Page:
China to streamline iron ore import inspections

  • : Metals
  • 20/05/20

China will streamline inspections of iron ore imports at its ports to "further optimise" port operations and facilitate trade effective from 1 June, its general administration of customs (GAC) said today.

Iron ore imports into the country currently require a Chinese inspection and quarantine (CIQ) certificate. New procedures from 1 June will allow importers and agents without a CIQ certificate to apply for an inspection by customs. Customs will carry out on-site sampling and laboratory testing and issue the CIQ certificate after the cargoes pass on-site inspection, GAC said.

Customs will directly release iron ore cargoes that already have a CIQ certificate, but they will still have to go through the usual on-site inspection that includes radioactive detection, quarantine treatment of foreign inclusions and investigation of suspected or adulterated solid waste, GAC said.

The new procedures will simplify the process and reduce fees, a Beijing-based iron ore trader said. There is no change to normal inspections and the CIQ certificate is required for transactions, so it is hard to say what effect the new procedures will have on the market, a Hebei-based trader said.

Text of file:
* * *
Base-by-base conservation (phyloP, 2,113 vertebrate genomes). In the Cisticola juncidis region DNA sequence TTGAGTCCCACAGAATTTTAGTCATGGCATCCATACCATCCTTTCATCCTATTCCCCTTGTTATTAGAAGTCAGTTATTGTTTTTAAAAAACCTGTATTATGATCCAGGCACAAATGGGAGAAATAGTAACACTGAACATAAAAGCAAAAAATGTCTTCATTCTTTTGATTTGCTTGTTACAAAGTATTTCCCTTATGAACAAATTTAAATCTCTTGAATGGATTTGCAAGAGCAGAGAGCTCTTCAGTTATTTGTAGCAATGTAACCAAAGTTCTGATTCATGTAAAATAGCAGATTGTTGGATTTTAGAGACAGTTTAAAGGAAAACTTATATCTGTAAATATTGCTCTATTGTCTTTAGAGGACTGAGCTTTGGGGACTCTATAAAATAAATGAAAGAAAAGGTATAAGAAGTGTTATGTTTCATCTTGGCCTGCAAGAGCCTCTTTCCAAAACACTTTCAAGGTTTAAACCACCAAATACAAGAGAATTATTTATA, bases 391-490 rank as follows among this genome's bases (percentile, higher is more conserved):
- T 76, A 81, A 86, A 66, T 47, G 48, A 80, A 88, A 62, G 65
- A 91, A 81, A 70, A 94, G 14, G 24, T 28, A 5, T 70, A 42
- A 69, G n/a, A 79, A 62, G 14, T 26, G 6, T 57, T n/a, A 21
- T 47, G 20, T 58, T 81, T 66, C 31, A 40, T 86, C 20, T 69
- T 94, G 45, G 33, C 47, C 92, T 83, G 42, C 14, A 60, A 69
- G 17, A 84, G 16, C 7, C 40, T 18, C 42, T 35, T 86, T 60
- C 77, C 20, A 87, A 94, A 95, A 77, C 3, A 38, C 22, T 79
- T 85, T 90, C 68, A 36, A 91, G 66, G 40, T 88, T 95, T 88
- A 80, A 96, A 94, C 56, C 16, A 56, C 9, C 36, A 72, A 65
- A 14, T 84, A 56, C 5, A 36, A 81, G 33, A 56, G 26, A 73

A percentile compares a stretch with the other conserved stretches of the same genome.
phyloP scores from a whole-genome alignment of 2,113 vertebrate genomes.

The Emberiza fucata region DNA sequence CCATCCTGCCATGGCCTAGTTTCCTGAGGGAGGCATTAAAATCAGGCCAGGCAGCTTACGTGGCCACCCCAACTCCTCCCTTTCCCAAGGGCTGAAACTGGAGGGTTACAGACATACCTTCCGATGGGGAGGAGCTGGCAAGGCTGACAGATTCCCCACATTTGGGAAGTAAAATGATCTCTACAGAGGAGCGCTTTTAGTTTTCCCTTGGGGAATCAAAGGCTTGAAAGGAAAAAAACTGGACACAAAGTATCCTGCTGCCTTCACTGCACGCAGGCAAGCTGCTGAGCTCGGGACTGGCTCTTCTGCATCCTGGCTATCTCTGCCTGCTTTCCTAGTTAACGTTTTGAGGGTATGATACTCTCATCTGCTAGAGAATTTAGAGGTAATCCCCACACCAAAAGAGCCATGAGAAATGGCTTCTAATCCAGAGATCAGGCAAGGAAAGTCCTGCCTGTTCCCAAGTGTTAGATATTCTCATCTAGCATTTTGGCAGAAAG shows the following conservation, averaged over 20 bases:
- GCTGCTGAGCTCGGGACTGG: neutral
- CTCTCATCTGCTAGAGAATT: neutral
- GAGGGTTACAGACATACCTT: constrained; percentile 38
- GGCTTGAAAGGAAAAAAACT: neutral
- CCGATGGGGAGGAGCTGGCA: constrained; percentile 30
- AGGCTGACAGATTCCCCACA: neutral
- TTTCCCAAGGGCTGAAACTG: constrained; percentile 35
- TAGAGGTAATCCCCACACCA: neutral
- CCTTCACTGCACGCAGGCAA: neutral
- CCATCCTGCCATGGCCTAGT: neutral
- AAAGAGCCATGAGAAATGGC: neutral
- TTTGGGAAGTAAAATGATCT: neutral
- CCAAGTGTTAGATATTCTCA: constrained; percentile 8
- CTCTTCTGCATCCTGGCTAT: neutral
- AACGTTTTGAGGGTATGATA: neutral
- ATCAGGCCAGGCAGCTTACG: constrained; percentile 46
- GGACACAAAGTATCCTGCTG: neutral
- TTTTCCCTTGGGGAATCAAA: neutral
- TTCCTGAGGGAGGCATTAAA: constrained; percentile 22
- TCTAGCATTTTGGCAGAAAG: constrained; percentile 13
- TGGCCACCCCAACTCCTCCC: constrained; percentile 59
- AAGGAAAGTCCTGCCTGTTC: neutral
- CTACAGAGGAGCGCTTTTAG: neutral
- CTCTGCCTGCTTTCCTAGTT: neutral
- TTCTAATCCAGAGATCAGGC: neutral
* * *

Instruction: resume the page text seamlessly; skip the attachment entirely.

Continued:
The new procedures come as the spread of Covid-19 tightens seaborne iron ore supply and trade tensions heat up between China and Australia.

Brazilian mining firm Vale's production fell sharply last year, and a recovery in shipments this year has stalled to send premiums for its iron ore to near one-year highs, with the spread of the virus in Brazil adding to risks.

Australian producers are ready to ramp up production if Brazilian supply is disrupted, but soured relations with China have created trade risks. China has added tariffs on Australian barley and is showing signs that it may ramp up curbs on Australian coking coal imports. China has used quality inspections to curb coking coal imports, but it has few alternatives for iron ore as Australia is its biggest iron ore supplier.

China imported over 1bn t of iron ore in 2019.

Australia accounted for more than half of the global 1.76bn t supply in 2019 at 836mn t, followed by Brazil at 473mn t, according to Australian government data.

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